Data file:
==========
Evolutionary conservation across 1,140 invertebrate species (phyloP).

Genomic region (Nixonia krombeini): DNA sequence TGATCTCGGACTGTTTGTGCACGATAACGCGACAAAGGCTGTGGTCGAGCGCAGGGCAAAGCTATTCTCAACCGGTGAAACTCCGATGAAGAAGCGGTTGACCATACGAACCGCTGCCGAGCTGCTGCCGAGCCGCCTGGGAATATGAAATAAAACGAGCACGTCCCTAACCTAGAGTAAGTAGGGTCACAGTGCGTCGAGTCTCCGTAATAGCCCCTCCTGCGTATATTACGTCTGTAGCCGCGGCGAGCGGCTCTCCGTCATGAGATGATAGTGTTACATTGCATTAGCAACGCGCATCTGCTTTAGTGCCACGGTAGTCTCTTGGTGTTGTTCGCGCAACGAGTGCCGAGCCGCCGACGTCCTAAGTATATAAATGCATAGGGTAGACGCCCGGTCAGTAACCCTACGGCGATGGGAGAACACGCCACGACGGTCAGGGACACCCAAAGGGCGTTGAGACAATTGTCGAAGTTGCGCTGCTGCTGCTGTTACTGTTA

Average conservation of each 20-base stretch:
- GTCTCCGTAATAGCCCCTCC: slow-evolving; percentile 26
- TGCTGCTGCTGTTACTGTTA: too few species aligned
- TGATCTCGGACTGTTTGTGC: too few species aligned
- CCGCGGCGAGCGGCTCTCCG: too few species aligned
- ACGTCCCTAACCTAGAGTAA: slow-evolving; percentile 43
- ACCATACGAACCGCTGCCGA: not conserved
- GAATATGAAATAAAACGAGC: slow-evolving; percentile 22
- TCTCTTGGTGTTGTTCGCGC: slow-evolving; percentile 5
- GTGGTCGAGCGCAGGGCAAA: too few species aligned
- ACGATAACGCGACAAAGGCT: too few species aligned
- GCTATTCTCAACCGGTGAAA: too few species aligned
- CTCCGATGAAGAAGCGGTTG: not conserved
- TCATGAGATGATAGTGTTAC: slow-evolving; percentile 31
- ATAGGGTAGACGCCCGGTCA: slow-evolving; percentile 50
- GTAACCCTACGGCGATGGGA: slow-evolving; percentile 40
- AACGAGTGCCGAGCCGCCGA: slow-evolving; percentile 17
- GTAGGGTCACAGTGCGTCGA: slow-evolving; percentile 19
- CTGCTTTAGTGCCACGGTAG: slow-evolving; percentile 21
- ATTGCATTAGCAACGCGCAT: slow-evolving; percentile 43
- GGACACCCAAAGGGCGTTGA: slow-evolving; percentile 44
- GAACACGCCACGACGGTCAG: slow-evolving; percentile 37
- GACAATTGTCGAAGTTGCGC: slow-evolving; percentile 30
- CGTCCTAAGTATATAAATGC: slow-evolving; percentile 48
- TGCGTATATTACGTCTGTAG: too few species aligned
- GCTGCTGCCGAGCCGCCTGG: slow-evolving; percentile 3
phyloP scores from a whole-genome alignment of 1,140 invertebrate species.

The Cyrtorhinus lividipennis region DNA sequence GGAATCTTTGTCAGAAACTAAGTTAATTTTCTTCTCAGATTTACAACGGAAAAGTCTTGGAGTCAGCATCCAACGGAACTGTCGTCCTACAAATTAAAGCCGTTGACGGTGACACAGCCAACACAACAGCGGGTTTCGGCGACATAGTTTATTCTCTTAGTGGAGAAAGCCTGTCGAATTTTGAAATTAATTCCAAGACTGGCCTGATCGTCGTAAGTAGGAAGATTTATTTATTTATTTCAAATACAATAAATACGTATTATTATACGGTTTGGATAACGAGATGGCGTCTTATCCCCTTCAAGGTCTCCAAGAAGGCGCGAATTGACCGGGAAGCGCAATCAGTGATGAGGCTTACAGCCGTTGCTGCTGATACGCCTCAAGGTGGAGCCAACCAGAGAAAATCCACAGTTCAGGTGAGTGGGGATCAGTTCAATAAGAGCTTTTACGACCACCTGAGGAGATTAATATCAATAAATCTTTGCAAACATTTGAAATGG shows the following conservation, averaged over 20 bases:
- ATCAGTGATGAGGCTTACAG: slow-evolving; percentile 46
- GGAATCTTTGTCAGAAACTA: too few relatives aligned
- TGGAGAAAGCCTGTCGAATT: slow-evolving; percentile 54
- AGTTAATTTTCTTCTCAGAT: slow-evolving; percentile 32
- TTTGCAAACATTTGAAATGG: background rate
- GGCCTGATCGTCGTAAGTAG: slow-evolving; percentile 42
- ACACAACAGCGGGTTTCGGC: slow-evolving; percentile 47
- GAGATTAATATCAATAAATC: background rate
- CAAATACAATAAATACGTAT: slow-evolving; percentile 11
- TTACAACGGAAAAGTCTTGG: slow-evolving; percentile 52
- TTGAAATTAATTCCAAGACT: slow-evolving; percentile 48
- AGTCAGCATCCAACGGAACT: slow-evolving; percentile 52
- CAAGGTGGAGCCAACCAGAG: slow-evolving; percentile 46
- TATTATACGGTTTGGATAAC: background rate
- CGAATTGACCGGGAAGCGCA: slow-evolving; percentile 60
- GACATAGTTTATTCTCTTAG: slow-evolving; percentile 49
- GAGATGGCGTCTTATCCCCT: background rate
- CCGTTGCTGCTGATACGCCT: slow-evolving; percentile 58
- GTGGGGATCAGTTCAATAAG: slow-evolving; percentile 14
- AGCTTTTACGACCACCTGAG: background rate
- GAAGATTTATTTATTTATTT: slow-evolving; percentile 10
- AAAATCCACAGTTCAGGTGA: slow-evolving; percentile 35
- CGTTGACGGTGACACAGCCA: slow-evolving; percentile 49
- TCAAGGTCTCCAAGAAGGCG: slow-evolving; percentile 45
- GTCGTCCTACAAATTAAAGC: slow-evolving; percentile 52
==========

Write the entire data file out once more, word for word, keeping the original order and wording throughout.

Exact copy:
Evolutionary conservation across 1,140 invertebrate species (phyloP).

Genomic region (Nixonia krombeini): DNA sequence TGATCTCGGACTGTTTGTGCACGATAACGCGACAAAGGCTGTGGTCGAGCGCAGGGCAAAGCTATTCTCAACCGGTGAAACTCCGATGAAGAAGCGGTTGACCATACGAACCGCTGCCGAGCTGCTGCCGAGCCGCCTGGGAATATGAAATAAAACGAGCACGTCCCTAACCTAGAGTAAGTAGGGTCACAGTGCGTCGAGTCTCCGTAATAGCCCCTCCTGCGTATATTACGTCTGTAGCCGCGGCGAGCGGCTCTCCGTCATGAGATGATAGTGTTACATTGCATTAGCAACGCGCATCTGCTTTAGTGCCACGGTAGTCTCTTGGTGTTGTTCGCGCAACGAGTGCCGAGCCGCCGACGTCCTAAGTATATAAATGCATAGGGTAGACGCCCGGTCAGTAACCCTACGGCGATGGGAGAACACGCCACGACGGTCAGGGACACCCAAAGGGCGTTGAGACAATTGTCGAAGTTGCGCTGCTGCTGCTGTTACTGTTA

Average conservation of each 20-base stretch:
- GTCTCCGTAATAGCCCCTCC: slow-evolving; percentile 26
- TGCTGCTGCTGTTACTGTTA: too few species aligned
- TGATCTCGGACTGTTTGTGC: too few species aligned
- CCGCGGCGAGCGGCTCTCCG: too few species aligned
- ACGTCCCTAACCTAGAGTAA: slow-evolving; percentile 43
- ACCATACGAACCGCTGCCGA: not conserved
- GAATATGAAATAAAACGAGC: slow-evolving; percentile 22
- TCTCTTGGTGTTGTTCGCGC: slow-evolving; percentile 5
- GTGGTCGAGCGCAGGGCAAA: too few species aligned
- ACGATAACGCGACAAAGGCT: too few species aligned
- GCTATTCTCAACCGGTGAAA: too few species aligned
- CTCCGATGAAGAAGCGGTTG: not conserved
- TCATGAGATGATAGTGTTAC: slow-evolving; percentile 31
- ATAGGGTAGACGCCCGGTCA: slow-evolving; percentile 50
- GTAACCCTACGGCGATGGGA: slow-evolving; percentile 40
- AACGAGTGCCGAGCCGCCGA: slow-evolving; percentile 17
- GTAGGGTCACAGTGCGTCGA: slow-evolving; percentile 19
- CTGCTTTAGTGCCACGGTAG: slow-evolving; percentile 21
- ATTGCATTAGCAACGCGCAT: slow-evolving; percentile 43
- GGACACCCAAAGGGCGTTGA: slow-evolving; percentile 44
- GAACACGCCACGACGGTCAG: slow-evolving; percentile 37
- GACAATTGTCGAAGTTGCGC: slow-evolving; percentile 30
- CGTCCTAAGTATATAAATGC: slow-evolving; percentile 48
- TGCGTATATTACGTCTGTAG: too few species aligned
- GCTGCTGCCGAGCCGCCTGG: slow-evolving; percentile 3
phyloP scores from a whole-genome alignment of 1,140 invertebrate species.

The Cyrtorhinus lividipennis region DNA sequence GGAATCTTTGTCAGAAACTAAGTTAATTTTCTTCTCAGATTTACAACGGAAAAGTCTTGGAGTCAGCATCCAACGGAACTGTCGTCCTACAAATTAAAGCCGTTGACGGTGACACAGCCAACACAACAGCGGGTTTCGGCGACATAGTTTATTCTCTTAGTGGAGAAAGCCTGTCGAATTTTGAAATTAATTCCAAGACTGGCCTGATCGTCGTAAGTAGGAAGATTTATTTATTTATTTCAAATACAATAAATACGTATTATTATACGGTTTGGATAACGAGATGGCGTCTTATCCCCTTCAAGGTCTCCAAGAAGGCGCGAATTGACCGGGAAGCGCAATCAGTGATGAGGCTTACAGCCGTTGCTGCTGATACGCCTCAAGGTGGAGCCAACCAGAGAAAATCCACAGTTCAGGTGAGTGGGGATCAGTTCAATAAGAGCTTTTACGACCACCTGAGGAGATTAATATCAATAAATCTTTGCAAACATTTGAAATGG shows the following conservation, averaged over 20 bases:
- ATCAGTGATGAGGCTTACAG: slow-evolving; percentile 46
- GGAATCTTTGTCAGAAACTA: too few relatives aligned
- TGGAGAAAGCCTGTCGAATT: slow-evolving; percentile 54
- AGTTAATTTTCTTCTCAGAT: slow-evolving; percentile 32
- TTTGCAAACATTTGAAATGG: background rate
- GGCCTGATCGTCGTAAGTAG: slow-evolving; percentile 42
- ACACAACAGCGGGTTTCGGC: slow-evolving; percentile 47
- GAGATTAATATCAATAAATC: background rate
- CAAATACAATAAATACGTAT: slow-evolving; percentile 11
- TTACAACGGAAAAGTCTTGG: slow-evolving; percentile 52
- TTGAAATTAATTCCAAGACT: slow-evolving; percentile 48
- AGTCAGCATCCAACGGAACT: slow-evolving; percentile 52
- CAAGGTGGAGCCAACCAGAG: slow-evolving; percentile 46
- TATTATACGGTTTGGATAAC: background rate
- CGAATTGACCGGGAAGCGCA: slow-evolving; percentile 60
- GACATAGTTTATTCTCTTAG: slow-evolving; percentile 49
- GAGATGGCGTCTTATCCCCT: background rate
- CCGTTGCTGCTGATACGCCT: slow-evolving; percentile 58
- GTGGGGATCAGTTCAATAAG: slow-evolving; percentile 14
- AGCTTTTACGACCACCTGAG: background rate
- GAAGATTTATTTATTTATTT: slow-evolving; percentile 10
- AAAATCCACAGTTCAGGTGA: slow-evolving; percentile 35
- CGTTGACGGTGACACAGCCA: slow-evolving; percentile 49
- TCAAGGTCTCCAAGAAGGCG: slow-evolving; percentile 45
- GTCGTCCTACAAATTAAAGC: slow-evolving; percentile 52